A Few Sincere Questions

Wednesday, May 23, 2012

At last month's Harvest University conference, James MacDonald gave a message containing some practical admonitions to 2,000 Harvest Bible Fellowship pastors and ministry leaders. Portions of the message were good and helpful, but one rather disturbing portion revealed MacDonald's thinking on how he handles disagreement. Please note that these comments were not said accidentally or in obscurity. These statements have not been twisted or pulled out of context. On the contrary, MacDonald chose to highlight this portion of his message on his blog. Note carefully the section beginning at 14:43.

I sincerely urge ministry leaders, particularly in the Harvest Bible Fellowship, to carefully consider the following questions:

- Out of all the verses in Scripture, why would MacDonald want those two verses to be his elders' favorites? Would you really have these two verses be your elders' favorite? Should two verses about rejecting factious men be elevated over the many verses about the importance of sound doctrine? Or the many verses about gentleness and love?

- Do these verses really describe someone who simply disagrees with the pastor (as MacDonald implies)? Or do these verses actually describe a false teacher dividing the church with false doctrine? Do you think it's mere coincidence that this message was preached just days after Mike Bryant and HBC Grayslake were removed from HBF simply for disagreeing with James MacDonald?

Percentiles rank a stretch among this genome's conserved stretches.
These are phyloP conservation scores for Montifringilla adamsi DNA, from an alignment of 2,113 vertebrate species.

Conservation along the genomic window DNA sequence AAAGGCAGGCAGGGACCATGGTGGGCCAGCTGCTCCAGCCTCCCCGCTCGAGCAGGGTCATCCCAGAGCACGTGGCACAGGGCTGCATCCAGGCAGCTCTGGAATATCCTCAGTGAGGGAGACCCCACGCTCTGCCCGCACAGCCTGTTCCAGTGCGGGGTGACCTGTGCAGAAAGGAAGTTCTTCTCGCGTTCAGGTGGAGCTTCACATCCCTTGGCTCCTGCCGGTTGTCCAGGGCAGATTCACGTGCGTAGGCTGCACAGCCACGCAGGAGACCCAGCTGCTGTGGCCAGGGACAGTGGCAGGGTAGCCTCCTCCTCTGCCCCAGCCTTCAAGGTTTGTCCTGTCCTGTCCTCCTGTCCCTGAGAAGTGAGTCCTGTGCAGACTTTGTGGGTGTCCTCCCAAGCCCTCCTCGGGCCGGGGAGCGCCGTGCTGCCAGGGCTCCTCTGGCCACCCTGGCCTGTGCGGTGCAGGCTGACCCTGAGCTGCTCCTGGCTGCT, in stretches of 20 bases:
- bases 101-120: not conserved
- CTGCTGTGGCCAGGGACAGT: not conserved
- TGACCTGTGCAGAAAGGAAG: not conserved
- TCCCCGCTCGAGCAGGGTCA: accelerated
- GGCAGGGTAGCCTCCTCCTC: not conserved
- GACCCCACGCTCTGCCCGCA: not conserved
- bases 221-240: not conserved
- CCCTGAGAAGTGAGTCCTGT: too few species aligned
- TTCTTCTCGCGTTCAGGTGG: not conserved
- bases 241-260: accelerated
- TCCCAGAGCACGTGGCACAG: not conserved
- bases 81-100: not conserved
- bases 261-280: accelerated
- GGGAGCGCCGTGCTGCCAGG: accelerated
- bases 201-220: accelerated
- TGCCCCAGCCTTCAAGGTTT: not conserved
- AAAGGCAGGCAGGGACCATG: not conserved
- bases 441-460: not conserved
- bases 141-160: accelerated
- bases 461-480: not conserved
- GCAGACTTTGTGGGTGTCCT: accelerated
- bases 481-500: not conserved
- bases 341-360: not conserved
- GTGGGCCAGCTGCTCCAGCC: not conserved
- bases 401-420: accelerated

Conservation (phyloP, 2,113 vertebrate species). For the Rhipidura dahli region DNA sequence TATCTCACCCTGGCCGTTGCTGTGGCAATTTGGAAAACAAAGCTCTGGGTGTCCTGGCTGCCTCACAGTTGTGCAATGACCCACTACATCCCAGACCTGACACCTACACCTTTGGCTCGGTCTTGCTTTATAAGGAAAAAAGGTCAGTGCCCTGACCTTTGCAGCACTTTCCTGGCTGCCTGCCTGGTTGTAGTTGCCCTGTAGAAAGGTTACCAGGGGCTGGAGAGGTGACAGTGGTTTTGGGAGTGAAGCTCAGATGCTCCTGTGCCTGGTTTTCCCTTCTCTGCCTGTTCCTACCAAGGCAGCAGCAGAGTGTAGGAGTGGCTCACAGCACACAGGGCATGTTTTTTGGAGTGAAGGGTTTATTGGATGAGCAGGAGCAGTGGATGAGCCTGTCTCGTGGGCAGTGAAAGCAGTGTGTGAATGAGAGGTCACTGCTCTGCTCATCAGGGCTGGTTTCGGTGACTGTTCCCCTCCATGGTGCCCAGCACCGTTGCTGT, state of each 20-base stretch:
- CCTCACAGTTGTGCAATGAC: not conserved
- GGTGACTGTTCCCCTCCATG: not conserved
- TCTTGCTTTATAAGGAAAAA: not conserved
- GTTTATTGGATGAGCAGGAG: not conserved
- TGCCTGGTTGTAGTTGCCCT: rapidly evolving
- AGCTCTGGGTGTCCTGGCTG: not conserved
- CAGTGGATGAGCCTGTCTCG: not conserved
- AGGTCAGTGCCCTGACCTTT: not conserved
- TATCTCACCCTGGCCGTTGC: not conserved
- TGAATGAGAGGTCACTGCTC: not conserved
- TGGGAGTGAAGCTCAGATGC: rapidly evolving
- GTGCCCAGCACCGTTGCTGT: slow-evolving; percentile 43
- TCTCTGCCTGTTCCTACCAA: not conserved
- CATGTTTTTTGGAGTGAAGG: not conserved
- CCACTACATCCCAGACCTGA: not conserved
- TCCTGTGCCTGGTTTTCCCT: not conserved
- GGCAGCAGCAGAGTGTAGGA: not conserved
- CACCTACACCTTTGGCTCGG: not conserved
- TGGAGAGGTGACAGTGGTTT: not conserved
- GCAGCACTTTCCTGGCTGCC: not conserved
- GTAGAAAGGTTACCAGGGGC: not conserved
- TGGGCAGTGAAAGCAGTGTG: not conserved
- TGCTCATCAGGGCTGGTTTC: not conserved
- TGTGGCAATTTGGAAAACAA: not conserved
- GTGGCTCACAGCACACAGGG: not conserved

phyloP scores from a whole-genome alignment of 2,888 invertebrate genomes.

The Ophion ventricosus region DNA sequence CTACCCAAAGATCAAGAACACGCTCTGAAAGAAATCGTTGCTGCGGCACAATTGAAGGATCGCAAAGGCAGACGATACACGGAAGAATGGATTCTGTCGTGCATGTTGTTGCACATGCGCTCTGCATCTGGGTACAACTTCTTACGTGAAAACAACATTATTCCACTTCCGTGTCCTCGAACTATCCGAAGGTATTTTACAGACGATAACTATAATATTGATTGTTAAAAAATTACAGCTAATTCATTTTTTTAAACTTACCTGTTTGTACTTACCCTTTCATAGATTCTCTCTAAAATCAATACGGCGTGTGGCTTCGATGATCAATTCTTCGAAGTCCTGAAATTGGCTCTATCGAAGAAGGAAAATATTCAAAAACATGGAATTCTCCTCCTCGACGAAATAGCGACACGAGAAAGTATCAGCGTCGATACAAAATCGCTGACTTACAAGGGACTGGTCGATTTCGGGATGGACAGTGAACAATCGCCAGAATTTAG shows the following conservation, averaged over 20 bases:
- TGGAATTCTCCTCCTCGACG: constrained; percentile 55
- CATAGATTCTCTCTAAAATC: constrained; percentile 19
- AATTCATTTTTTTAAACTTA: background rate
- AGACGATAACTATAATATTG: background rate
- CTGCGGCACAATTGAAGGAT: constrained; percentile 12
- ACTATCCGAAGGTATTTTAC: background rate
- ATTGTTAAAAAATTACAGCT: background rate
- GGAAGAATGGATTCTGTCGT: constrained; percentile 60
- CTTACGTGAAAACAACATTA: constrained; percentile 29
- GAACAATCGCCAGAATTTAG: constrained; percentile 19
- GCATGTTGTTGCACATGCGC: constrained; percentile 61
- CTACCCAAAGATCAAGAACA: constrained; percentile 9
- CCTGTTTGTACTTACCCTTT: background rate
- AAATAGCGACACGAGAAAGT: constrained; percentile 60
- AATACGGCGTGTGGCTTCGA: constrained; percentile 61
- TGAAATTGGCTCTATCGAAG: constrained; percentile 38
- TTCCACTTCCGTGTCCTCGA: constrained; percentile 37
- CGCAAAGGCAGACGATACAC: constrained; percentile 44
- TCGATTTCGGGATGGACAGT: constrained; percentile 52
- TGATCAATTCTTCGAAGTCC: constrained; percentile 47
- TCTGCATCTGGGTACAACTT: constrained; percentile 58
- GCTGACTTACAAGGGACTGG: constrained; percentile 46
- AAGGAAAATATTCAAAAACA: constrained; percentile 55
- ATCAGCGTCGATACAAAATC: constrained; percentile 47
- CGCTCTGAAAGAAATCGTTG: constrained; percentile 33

- Should we really be so pessimistic about the Lord's ability to change someone? Should a man be a pastor of God's flock if he is resigned to people "being as they have been"?

- How do you feel about MacDonald "releasing you" to build a catapult in your church's parking lot and load it regularly? Does this strike you as a healthy pastoral admonition? Are these the words of a shepherd or of a CEO?

- Does James MacDonald have the right to "release you" to do anything? Do you consider him a fellow pastor, or is he above you - with the authority to tell you what to do as you lead your local assembly?

- If you are to take seriously MacDonald's admonition to catapult factious men into other churches, what implications does this have for the body of Christ as a whole? If a man is truly factious (as Scripture defines it), should we not warn other churches rather than catapulting factious men into them?

- Did MacDonald have the right to call for loyalty to himself by using the words of Jesus in John 6? What is more important, loyalty to a man or loyalty to the Lord? Do you have the courage to do the right thing when the two conflict?

Lastly, perhaps you would consider making this passage your elders' favorite:
Those who desire to be rich fall into temptation, into a snare, into many senseless and harmful desires that plunge people into ruin and destruction. For the love of money is a root of all kinds of evils. It is through this craving that some have wandered away from the faith and pierced themselves with many pangs.